NWI - Naval Warfare

Brazil launches first of five French-tech attack subs

14th December 2018 - 16:21 GMT | by ​Agence France-Presse in Brazil

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Brazil, on 14 November, has launched the first of five navy attack submarines it is building under a $7.6 billion technology-sharing deal struck with France.

President Michel Temer and his elected successor Jair Bolsonaro attended the hours-long ceremony in a navy base in Itaquai, near Rio de Janeiro, that saw the 72m vessel slowly lowered into Atlantic Ocean waters.

Temer's wife Marcela Temer baptized the sub, called the ‘Riachuelo’ after a 19th-century Brazilian naval victory against Paraguayan ships, with the traditional smashing of a bottle of champagne. It will now undergo two years of sea trials before entering service.

 The fleet of submarines is to protect Brazil's 8,500km of coastline and territorial waters, which include deep-water oil fields vital for the country's economy.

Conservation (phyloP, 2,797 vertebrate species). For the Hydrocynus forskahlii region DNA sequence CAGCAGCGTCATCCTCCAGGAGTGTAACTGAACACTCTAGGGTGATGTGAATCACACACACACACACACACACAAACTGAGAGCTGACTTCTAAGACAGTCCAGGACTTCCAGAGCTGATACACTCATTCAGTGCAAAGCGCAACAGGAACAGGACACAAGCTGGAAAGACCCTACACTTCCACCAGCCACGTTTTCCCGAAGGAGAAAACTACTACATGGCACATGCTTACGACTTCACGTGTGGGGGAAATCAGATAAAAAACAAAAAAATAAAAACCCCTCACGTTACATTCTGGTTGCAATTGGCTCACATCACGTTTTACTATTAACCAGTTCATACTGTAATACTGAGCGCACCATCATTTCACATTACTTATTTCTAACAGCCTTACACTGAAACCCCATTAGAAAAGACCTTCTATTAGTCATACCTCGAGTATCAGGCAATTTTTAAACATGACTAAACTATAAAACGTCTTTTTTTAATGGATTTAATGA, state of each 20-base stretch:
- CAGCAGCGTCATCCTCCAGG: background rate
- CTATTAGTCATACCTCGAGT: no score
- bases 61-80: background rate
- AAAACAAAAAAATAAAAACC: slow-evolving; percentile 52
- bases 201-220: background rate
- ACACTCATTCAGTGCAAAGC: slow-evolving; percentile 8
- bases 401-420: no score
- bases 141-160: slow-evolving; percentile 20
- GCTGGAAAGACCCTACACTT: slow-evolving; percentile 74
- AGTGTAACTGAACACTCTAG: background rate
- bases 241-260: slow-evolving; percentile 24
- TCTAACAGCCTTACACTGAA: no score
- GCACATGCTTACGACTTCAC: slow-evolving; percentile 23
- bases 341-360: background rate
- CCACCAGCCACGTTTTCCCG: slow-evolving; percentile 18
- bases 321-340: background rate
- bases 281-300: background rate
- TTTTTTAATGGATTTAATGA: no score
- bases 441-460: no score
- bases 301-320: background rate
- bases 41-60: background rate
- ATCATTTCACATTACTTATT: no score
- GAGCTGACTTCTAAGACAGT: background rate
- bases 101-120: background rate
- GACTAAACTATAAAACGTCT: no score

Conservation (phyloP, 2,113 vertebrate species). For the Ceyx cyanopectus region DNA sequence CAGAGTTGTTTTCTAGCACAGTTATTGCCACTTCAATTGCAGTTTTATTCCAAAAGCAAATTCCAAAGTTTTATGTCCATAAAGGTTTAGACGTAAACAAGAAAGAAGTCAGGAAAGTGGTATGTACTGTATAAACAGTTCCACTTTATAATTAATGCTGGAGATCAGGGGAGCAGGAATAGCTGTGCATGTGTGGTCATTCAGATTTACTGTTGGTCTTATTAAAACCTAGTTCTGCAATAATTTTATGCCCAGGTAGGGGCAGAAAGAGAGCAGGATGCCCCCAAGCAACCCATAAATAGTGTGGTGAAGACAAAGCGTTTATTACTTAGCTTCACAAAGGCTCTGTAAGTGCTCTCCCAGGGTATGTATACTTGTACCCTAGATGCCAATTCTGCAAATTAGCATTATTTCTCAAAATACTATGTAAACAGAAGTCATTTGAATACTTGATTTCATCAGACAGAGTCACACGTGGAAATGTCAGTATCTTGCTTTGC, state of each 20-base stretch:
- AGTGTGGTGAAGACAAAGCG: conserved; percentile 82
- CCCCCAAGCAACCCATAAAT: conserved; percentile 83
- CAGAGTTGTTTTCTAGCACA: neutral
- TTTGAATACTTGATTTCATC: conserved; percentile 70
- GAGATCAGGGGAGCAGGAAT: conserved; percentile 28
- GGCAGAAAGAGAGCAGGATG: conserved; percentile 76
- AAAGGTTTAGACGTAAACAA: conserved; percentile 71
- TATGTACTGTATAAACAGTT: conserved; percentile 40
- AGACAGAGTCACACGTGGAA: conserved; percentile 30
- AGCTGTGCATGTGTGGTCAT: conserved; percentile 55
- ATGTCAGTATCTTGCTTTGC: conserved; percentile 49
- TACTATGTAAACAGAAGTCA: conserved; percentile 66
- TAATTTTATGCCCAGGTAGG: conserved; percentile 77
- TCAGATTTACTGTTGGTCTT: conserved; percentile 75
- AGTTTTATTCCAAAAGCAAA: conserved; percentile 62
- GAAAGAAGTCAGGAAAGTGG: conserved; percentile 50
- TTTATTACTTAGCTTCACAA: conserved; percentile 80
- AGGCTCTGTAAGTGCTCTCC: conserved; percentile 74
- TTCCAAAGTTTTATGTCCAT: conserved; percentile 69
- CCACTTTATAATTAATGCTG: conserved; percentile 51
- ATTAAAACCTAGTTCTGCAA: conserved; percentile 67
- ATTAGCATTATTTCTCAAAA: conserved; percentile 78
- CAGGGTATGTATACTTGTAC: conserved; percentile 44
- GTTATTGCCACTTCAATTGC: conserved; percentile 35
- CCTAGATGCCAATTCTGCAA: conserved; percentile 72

Four of the new vessels, including the Riachuelo, will be diesel-powered and are all to be completed by the end of 2022.

One is to be nuclear-powered, giving it far greater range and the ability to stay submerged for long periods, but is now expected to be launched in 2029, six years behind schedule.

The vessels are being built as bigger versions of France's Scorpene-class of attack submarines under a 2008 deal agreed on condition that Brazil acquire the necessary technology, except for the nuclear reactor in the last submarine.

‘It is a combination of French technology with the capabilities and resources of the Brazilian Navy, a sort of tropicalization [of the Scorpene] to protect our vast territory,’ said Andre Portalis, head of the ICN consortium building the vessels. 

Other countries have also chosen Scorpene-class subs to add to their navies, including Chile, Malaysia and India.

India has been rattled by leaks to an Australian newspaper of top secret information on the six Scorpene boats it is building. The French shipbuilder behind the submarine, DCNS, has taken legal action to try to stop the leaks.

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